Military historian Max Boot offers this masterful review of the memoir of former Defense Secretary Robert Gates. So good and incisive it makes reading the book unnecessary. Although Boot offers a favorable and respectful assessment, he also cleverly reveals how Gates falls victim to one of the grand Washington clichés – the public leader who doesn’t suffer fools gladly:
Gates’s rage is particularly startling. By my count, the words “anger,” “angered,” “angry,” or “angrily” appear thirty-four times to describe his state of mind, sometimes preceded by intensifiers such as “extremely” or “really.” Two more times he is “upset.” Once he is “really pissed.” Ten times he is “furious” or “infuriated”; five times he is “outraged” or finds something to be “outrageous”; twice he is “seething”; six times he is “offended,” including once “exceptionally offended.” That amounts to at least sixty eruptions of bile in a 598-page account, or once every ten pages or so.
On the blog of his VC firm, investor Marc Andreesen offers a rambling, preening, and transparently self-serving case about the bright future of media. Nonetheless, he does make a persuasive case that, because of the sheer volume of material online, the search for reliable reporting is increasingly important:
On the Internet, there is no limitation to the number of outlets or voices in the news chorus. Therefore, quality can easily coexist with crap. All can thrive in their respective markets. And, the more noise, confusion, and crap – the more there is an increase of, and corresponding need for, trusted guides, respected experts, and quality brands.
Decades ago, novelist Kurt Vonnegut proposed a Master’s thesis that showed how stories shared a number of “shapes” – and these shapes could be drawn out on graph paper. The thesis was rejected by the University of Chicago “because it was so simple and looked like too much fun.” Now, graphic artist Maya Eilam has used a series of ingenious infographics to apply Vonnegut’s thesis to stories ranging from The Old Testament to The Sopranos. Not to be missed.
And Vonnegut’s not alone. British site The Poke offers this infographic showing every death and murder in the Shakespeare catalogue.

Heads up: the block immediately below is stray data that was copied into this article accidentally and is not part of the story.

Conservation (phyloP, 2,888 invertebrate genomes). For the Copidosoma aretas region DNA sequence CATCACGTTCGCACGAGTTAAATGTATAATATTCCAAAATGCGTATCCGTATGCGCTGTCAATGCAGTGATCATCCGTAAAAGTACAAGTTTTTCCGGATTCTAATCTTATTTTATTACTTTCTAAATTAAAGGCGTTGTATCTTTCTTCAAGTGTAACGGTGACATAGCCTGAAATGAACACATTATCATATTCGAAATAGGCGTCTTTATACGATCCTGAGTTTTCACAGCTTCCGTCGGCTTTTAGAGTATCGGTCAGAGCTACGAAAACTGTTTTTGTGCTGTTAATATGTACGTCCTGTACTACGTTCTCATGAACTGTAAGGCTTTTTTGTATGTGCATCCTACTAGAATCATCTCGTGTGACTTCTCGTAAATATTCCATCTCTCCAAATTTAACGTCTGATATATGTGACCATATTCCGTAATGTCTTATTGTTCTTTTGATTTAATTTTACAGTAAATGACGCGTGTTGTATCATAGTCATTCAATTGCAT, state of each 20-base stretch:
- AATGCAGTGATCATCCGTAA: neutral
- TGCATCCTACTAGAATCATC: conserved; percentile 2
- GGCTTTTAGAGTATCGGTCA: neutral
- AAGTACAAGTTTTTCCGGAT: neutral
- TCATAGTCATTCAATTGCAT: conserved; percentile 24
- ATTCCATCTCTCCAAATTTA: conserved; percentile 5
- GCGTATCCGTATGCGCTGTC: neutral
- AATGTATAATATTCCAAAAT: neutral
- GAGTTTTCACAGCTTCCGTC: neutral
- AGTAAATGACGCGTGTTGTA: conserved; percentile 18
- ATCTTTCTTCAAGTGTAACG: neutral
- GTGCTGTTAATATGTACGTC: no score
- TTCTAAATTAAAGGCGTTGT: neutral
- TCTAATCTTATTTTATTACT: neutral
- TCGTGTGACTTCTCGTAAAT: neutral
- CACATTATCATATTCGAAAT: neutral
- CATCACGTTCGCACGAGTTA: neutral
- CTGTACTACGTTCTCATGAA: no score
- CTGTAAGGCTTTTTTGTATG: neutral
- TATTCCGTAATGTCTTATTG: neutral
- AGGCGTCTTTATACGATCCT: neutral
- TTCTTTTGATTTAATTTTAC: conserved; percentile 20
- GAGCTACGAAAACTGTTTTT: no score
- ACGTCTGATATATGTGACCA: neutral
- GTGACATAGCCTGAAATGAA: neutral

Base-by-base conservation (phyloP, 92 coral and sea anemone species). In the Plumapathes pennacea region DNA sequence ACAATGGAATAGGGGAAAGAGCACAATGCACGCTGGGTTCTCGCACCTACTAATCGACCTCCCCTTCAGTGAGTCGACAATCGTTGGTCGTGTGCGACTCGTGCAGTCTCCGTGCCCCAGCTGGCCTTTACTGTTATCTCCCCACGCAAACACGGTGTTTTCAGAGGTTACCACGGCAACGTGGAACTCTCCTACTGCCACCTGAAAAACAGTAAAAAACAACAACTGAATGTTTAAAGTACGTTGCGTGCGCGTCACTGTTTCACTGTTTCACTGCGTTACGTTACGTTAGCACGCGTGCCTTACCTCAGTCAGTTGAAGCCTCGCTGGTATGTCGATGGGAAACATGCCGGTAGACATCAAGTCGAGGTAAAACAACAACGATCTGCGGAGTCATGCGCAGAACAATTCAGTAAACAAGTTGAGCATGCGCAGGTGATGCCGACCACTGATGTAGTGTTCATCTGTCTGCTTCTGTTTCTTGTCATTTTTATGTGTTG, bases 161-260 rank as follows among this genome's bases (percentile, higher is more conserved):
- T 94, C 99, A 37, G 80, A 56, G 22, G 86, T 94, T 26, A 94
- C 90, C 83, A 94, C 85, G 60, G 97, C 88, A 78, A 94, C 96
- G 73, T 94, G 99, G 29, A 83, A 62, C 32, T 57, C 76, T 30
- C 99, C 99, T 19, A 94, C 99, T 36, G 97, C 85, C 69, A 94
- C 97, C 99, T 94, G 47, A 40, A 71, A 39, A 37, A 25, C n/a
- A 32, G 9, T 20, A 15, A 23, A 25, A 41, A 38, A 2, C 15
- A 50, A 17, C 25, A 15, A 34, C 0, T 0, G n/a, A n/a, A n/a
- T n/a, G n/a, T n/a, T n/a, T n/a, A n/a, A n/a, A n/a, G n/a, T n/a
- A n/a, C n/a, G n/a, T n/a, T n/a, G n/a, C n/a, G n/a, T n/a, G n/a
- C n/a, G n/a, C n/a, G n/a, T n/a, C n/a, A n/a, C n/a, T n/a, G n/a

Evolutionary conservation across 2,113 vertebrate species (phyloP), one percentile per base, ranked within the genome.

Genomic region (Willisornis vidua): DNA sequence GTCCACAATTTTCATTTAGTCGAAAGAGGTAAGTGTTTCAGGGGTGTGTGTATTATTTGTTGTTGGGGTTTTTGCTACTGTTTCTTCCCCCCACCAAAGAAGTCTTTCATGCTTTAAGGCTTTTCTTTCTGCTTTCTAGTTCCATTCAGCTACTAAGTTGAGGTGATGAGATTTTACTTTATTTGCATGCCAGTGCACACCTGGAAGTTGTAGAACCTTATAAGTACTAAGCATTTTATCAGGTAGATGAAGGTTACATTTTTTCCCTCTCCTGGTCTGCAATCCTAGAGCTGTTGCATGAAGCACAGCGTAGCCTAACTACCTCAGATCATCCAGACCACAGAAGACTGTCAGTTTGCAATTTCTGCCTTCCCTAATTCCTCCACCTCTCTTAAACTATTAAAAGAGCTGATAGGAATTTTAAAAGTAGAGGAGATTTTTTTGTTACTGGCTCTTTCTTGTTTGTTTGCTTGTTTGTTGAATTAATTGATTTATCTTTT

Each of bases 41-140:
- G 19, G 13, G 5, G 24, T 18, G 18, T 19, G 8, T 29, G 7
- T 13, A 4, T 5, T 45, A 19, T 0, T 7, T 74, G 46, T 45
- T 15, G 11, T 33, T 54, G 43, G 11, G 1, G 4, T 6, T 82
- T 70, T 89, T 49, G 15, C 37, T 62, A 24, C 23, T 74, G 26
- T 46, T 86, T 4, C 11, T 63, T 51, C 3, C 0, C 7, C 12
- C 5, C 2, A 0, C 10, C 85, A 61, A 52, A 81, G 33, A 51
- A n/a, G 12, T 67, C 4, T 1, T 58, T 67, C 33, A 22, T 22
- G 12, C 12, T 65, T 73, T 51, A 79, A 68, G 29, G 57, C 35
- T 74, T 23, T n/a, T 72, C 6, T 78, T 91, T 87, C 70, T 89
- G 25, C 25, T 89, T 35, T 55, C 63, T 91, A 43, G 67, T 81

“Seeking advice you have no intention of following is a time-honored American tradition,” writes Joe Queenan in his spectacular survey of the advice industry and the paradoxical culture it has spawned. He elaborates:
At some level people know that, unless the good word comes from McKinsey or Warren Buffett, most off-the-cuff advice is useless. Consider, for example, people who poke you in the chest and say, “A word to the wise.” This expression makes no sense. If you are already wise, why would you need a word from anybody? It should be: a word from the wise. This is the whole problem. The word never comes from the wise. It always comes from an idiot.
Who would have guessed that John Gruber, the savviest chronicler of everything Apple, would offer the most insightful assessment of Microsoft’s triumphs and failures. Microsoft’s problem, he writes, is that it never got over its original mantra:
In the beginning, Bill Gates stated the company’s goal: “A computer on every desk and in every home.” That was crazy. The PC revolution was well underway, but the grand total of PCs sold when Gates stated that mantra was, by today’s standards, effectively zero. The industry was measuring sales in the thousands, but Gates was already thinking about billions…
A computer on every desk and in every home was incredible foresight for 1977. It carried Microsoft for 25 years of growth. But once that goal was achieved, I don’t think they knew where to go. They were like the dog that caught the car.
In ESPN The Magazine‘s “analytics issue,” Nate Silver attempts to explain why the NFL continues to ignore statistics even as baseball and basketball are becoming overrun by data-geeks. The NFL’s reluctance is not due to a lack of good data:
Since at least 1971, statistical analyses have demonstrated that kicking and punting are not only no fun but are also done far too often. Teams ought to be going for it much more, especially in fourth-and-short situations at almost any time and any location on the field…My view is that NFL coaches aren’t irrational or ignorant of the statistics as much as they are poorly incentivized to get these decisions right. The average NFL team has been owned by the same family or organization since 1980.